Zendegi, for me, was a good reminder about not judging a book by its cover (or blurb). It has happened to me enough times you’d think I wouldn’t need the reminder, but… 🤷🏼‍♂️

      I think you’d like it, but it’s a plain old human story enough that personal taste definitely is a factor. That could go either way with anyone. I do think you’d enjoy the Nasim side of the story, her initial efforts with zebra finch vocal tract simulation and her later ones with side-loading. And in general, the brain and VR stuff. On balance, I’d recommend it to you.

      Don’t read too much into “a minor annoyance” about what I just see as an overused and overly generic phrase. As I said in the post, it’s not wrong so much as trivially true. If all fiction is about the human condition, certainly all science fiction is, and as I said, “science fiction has a unique ability to contrast WiMtbH with self-aware intelligent entities who aren’t human.” It’s a spectrum. The Brothers Karamazov may be on one end, but something like Kafka’s The Metamorphosis is a bit more along that spectrum.

      • SelfAwarePatterns

        Yeah, I’ve had a few case like that myself, of discovering something I avoided was pretty good. But I’ve read the book description and even the beginning of the Amazon preview, and neither were drawing me in.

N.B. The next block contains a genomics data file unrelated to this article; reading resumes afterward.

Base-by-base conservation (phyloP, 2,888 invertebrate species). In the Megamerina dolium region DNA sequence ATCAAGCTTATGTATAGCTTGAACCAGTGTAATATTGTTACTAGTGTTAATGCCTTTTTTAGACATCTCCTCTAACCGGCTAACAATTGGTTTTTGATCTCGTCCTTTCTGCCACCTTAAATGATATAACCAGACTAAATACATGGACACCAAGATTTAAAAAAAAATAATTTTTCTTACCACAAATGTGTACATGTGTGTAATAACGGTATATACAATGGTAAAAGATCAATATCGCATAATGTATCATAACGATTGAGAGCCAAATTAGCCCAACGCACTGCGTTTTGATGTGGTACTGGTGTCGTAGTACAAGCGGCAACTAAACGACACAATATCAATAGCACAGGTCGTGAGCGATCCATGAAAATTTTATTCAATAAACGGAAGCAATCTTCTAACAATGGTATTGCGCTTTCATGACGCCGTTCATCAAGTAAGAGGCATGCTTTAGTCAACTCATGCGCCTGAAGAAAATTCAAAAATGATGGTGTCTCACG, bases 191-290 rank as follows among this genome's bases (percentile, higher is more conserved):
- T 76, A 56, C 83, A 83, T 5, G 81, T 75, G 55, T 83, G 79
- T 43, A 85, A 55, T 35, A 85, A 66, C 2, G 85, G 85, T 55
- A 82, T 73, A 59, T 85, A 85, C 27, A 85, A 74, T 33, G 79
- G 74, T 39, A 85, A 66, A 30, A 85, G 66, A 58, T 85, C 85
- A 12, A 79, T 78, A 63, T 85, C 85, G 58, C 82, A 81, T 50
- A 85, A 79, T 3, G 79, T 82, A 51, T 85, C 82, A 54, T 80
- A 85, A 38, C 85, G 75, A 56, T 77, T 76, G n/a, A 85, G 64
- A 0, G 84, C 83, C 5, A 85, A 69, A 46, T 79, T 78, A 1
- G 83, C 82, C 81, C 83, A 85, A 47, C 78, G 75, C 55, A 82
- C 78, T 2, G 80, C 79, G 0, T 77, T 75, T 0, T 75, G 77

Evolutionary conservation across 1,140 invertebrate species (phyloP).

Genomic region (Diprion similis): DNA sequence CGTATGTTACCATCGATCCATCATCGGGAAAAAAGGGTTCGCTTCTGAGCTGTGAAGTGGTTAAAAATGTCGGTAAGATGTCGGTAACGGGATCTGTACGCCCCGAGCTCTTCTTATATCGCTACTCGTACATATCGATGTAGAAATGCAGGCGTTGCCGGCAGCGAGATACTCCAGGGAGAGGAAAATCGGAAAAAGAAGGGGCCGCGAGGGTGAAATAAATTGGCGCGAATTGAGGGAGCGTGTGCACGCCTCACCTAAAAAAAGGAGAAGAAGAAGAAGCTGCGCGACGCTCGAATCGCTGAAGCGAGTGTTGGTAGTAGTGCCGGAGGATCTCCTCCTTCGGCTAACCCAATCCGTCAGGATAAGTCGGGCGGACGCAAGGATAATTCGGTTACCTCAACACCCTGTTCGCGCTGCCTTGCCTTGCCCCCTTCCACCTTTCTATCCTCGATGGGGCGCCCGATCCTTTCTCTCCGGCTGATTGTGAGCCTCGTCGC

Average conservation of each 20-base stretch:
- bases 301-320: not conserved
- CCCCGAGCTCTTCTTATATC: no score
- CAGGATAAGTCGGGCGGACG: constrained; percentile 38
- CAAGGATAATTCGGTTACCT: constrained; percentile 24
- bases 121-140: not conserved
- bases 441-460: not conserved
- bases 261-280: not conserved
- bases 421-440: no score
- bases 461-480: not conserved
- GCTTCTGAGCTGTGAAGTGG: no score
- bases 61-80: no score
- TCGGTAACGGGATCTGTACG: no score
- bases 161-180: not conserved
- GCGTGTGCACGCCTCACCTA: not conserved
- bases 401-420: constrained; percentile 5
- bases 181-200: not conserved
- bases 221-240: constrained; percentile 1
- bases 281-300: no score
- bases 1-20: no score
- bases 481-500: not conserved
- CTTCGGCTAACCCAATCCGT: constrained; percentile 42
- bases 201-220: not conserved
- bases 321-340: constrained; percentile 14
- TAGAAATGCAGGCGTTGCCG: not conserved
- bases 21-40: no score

Although I do appreciate the recommendation. I’ll keep it in mind. Maybe at some point I’ll be in the right frame of mind for it.

        Thanks for clarifying on the wording thing. I’ve never actually tackled The Brother Karamazov or The Metamorphosis. I doubt I ever will. The first sounds too long and preoccupied with faith struggles to interest me, and the second, while much shorter, has always sounded like the most depressing thing imaginable.

      • Wyrd Smythe

        Assuming that preview came from Part 1, set in 2012, I can see it not being much of a draw. I wasn’t really drawn in until the Part 2, which jumps to 2027. (Egan wrote the book in 2009 and worried people wouldn’t believe the part about an uprising in 2012, but reality shortly after he left Iran made that part very real.) What kept me reading was the Nasim thread, her work with zebra finch vocal tract simulation was interesting. But I kept wondering where the beef (SF) was for that first 300 pages and did question how much I wanted to keep reading.